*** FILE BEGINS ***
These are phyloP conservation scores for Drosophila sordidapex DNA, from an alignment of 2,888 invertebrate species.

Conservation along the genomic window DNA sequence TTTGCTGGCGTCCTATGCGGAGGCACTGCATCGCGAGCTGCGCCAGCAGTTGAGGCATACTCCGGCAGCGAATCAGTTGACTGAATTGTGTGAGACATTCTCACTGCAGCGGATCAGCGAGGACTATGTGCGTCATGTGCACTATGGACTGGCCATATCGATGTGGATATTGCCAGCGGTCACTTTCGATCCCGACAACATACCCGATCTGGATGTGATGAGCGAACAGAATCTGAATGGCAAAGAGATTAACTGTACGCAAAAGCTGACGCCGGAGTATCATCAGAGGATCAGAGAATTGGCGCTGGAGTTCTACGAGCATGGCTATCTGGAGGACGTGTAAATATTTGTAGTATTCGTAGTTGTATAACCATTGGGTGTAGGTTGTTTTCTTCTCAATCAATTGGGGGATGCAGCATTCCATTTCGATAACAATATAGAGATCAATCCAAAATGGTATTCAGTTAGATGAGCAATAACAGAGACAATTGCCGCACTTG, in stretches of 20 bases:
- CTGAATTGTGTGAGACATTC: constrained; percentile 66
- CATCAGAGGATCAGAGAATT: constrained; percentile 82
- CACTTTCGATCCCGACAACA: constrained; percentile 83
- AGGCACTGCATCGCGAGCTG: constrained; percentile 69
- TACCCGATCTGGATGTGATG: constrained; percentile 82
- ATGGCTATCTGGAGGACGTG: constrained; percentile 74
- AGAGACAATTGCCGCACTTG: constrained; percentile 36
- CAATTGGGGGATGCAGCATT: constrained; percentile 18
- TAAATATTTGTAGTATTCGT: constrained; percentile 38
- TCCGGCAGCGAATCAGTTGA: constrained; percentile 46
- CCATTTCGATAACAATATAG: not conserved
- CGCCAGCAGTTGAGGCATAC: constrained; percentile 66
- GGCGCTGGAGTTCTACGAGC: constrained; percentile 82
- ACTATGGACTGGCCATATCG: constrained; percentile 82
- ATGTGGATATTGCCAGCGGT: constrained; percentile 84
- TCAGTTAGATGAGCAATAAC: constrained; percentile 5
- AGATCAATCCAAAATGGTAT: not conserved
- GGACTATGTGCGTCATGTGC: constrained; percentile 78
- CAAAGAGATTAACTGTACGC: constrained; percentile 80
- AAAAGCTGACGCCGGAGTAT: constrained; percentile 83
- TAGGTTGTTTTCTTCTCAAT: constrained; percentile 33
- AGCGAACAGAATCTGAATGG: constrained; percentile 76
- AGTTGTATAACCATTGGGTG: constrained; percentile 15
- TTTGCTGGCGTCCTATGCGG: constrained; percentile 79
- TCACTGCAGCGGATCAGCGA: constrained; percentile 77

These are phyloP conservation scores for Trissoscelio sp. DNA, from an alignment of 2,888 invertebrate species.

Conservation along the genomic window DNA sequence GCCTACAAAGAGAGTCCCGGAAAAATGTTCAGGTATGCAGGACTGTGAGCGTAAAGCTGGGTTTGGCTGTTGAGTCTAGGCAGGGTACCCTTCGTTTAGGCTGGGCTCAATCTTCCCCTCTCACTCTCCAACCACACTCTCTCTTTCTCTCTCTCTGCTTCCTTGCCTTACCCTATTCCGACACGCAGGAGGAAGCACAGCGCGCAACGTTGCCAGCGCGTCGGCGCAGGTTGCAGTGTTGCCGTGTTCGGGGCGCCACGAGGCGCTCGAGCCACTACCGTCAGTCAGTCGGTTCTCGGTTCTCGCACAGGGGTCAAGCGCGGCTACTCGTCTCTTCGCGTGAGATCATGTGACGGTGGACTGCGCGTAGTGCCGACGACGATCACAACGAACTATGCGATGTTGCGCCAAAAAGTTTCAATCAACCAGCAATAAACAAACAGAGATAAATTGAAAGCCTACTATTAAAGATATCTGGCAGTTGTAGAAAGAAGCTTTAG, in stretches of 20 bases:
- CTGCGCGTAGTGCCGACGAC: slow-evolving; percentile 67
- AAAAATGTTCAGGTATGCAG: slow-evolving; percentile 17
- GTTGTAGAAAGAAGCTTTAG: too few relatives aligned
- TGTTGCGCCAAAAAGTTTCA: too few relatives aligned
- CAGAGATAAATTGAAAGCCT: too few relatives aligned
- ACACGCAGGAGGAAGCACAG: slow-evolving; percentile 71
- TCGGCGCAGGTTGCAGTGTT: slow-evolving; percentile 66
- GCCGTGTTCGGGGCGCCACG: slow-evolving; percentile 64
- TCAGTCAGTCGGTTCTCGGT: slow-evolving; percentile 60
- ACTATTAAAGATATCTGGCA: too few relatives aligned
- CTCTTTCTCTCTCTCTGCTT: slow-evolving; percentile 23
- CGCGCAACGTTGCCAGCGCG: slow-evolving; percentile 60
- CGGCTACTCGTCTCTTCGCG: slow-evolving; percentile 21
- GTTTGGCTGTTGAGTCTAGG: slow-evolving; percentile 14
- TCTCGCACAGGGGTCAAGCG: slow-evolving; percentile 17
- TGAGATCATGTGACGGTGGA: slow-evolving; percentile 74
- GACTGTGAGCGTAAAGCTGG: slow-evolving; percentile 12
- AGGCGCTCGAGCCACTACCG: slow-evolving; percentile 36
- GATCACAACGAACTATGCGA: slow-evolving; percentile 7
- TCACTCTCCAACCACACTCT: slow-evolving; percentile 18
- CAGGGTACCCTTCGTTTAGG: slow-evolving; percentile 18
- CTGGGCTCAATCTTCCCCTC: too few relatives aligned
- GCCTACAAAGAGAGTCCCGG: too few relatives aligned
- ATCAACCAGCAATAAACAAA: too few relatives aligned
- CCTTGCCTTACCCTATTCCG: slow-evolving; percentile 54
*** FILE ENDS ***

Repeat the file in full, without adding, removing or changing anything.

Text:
These are phyloP conservation scores for Drosophila sordidapex DNA, from an alignment of 2,888 invertebrate species.

Conservation along the genomic window DNA sequence TTTGCTGGCGTCCTATGCGGAGGCACTGCATCGCGAGCTGCGCCAGCAGTTGAGGCATACTCCGGCAGCGAATCAGTTGACTGAATTGTGTGAGACATTCTCACTGCAGCGGATCAGCGAGGACTATGTGCGTCATGTGCACTATGGACTGGCCATATCGATGTGGATATTGCCAGCGGTCACTTTCGATCCCGACAACATACCCGATCTGGATGTGATGAGCGAACAGAATCTGAATGGCAAAGAGATTAACTGTACGCAAAAGCTGACGCCGGAGTATCATCAGAGGATCAGAGAATTGGCGCTGGAGTTCTACGAGCATGGCTATCTGGAGGACGTGTAAATATTTGTAGTATTCGTAGTTGTATAACCATTGGGTGTAGGTTGTTTTCTTCTCAATCAATTGGGGGATGCAGCATTCCATTTCGATAACAATATAGAGATCAATCCAAAATGGTATTCAGTTAGATGAGCAATAACAGAGACAATTGCCGCACTTG, in stretches of 20 bases:
- CTGAATTGTGTGAGACATTC: constrained; percentile 66
- CATCAGAGGATCAGAGAATT: constrained; percentile 82
- CACTTTCGATCCCGACAACA: constrained; percentile 83
- AGGCACTGCATCGCGAGCTG: constrained; percentile 69
- TACCCGATCTGGATGTGATG: constrained; percentile 82
- ATGGCTATCTGGAGGACGTG: constrained; percentile 74
- AGAGACAATTGCCGCACTTG: constrained; percentile 36
- CAATTGGGGGATGCAGCATT: constrained; percentile 18
- TAAATATTTGTAGTATTCGT: constrained; percentile 38
- TCCGGCAGCGAATCAGTTGA: constrained; percentile 46
- CCATTTCGATAACAATATAG: not conserved
- CGCCAGCAGTTGAGGCATAC: constrained; percentile 66
- GGCGCTGGAGTTCTACGAGC: constrained; percentile 82
- ACTATGGACTGGCCATATCG: constrained; percentile 82
- ATGTGGATATTGCCAGCGGT: constrained; percentile 84
- TCAGTTAGATGAGCAATAAC: constrained; percentile 5
- AGATCAATCCAAAATGGTAT: not conserved
- GGACTATGTGCGTCATGTGC: constrained; percentile 78
- CAAAGAGATTAACTGTACGC: constrained; percentile 80
- AAAAGCTGACGCCGGAGTAT: constrained; percentile 83
- TAGGTTGTTTTCTTCTCAAT: constrained; percentile 33
- AGCGAACAGAATCTGAATGG: constrained; percentile 76
- AGTTGTATAACCATTGGGTG: constrained; percentile 15
- TTTGCTGGCGTCCTATGCGG: constrained; percentile 79
- TCACTGCAGCGGATCAGCGA: constrained; percentile 77

These are phyloP conservation scores for Trissoscelio sp. DNA, from an alignment of 2,888 invertebrate species.

Conservation along the genomic window DNA sequence GCCTACAAAGAGAGTCCCGGAAAAATGTTCAGGTATGCAGGACTGTGAGCGTAAAGCTGGGTTTGGCTGTTGAGTCTAGGCAGGGTACCCTTCGTTTAGGCTGGGCTCAATCTTCCCCTCTCACTCTCCAACCACACTCTCTCTTTCTCTCTCTCTGCTTCCTTGCCTTACCCTATTCCGACACGCAGGAGGAAGCACAGCGCGCAACGTTGCCAGCGCGTCGGCGCAGGTTGCAGTGTTGCCGTGTTCGGGGCGCCACGAGGCGCTCGAGCCACTACCGTCAGTCAGTCGGTTCTCGGTTCTCGCACAGGGGTCAAGCGCGGCTACTCGTCTCTTCGCGTGAGATCATGTGACGGTGGACTGCGCGTAGTGCCGACGACGATCACAACGAACTATGCGATGTTGCGCCAAAAAGTTTCAATCAACCAGCAATAAACAAACAGAGATAAATTGAAAGCCTACTATTAAAGATATCTGGCAGTTGTAGAAAGAAGCTTTAG, in stretches of 20 bases:
- CTGCGCGTAGTGCCGACGAC: slow-evolving; percentile 67
- AAAAATGTTCAGGTATGCAG: slow-evolving; percentile 17
- GTTGTAGAAAGAAGCTTTAG: too few relatives aligned
- TGTTGCGCCAAAAAGTTTCA: too few relatives aligned
- CAGAGATAAATTGAAAGCCT: too few relatives aligned
- ACACGCAGGAGGAAGCACAG: slow-evolving; percentile 71
- TCGGCGCAGGTTGCAGTGTT: slow-evolving; percentile 66
- GCCGTGTTCGGGGCGCCACG: slow-evolving; percentile 64
- TCAGTCAGTCGGTTCTCGGT: slow-evolving; percentile 60
- ACTATTAAAGATATCTGGCA: too few relatives aligned
- CTCTTTCTCTCTCTCTGCTT: slow-evolving; percentile 23
- CGCGCAACGTTGCCAGCGCG: slow-evolving; percentile 60
- CGGCTACTCGTCTCTTCGCG: slow-evolving; percentile 21
- GTTTGGCTGTTGAGTCTAGG: slow-evolving; percentile 14
- TCTCGCACAGGGGTCAAGCG: slow-evolving; percentile 17
- TGAGATCATGTGACGGTGGA: slow-evolving; percentile 74
- GACTGTGAGCGTAAAGCTGG: slow-evolving; percentile 12
- AGGCGCTCGAGCCACTACCG: slow-evolving; percentile 36
- GATCACAACGAACTATGCGA: slow-evolving; percentile 7
- TCACTCTCCAACCACACTCT: slow-evolving; percentile 18
- CAGGGTACCCTTCGTTTAGG: slow-evolving; percentile 18
- CTGGGCTCAATCTTCCCCTC: too few relatives aligned
- GCCTACAAAGAGAGTCCCGG: too few relatives aligned
- ATCAACCAGCAATAAACAAA: too few relatives aligned
- CCTTGCCTTACCCTATTCCG: slow-evolving; percentile 54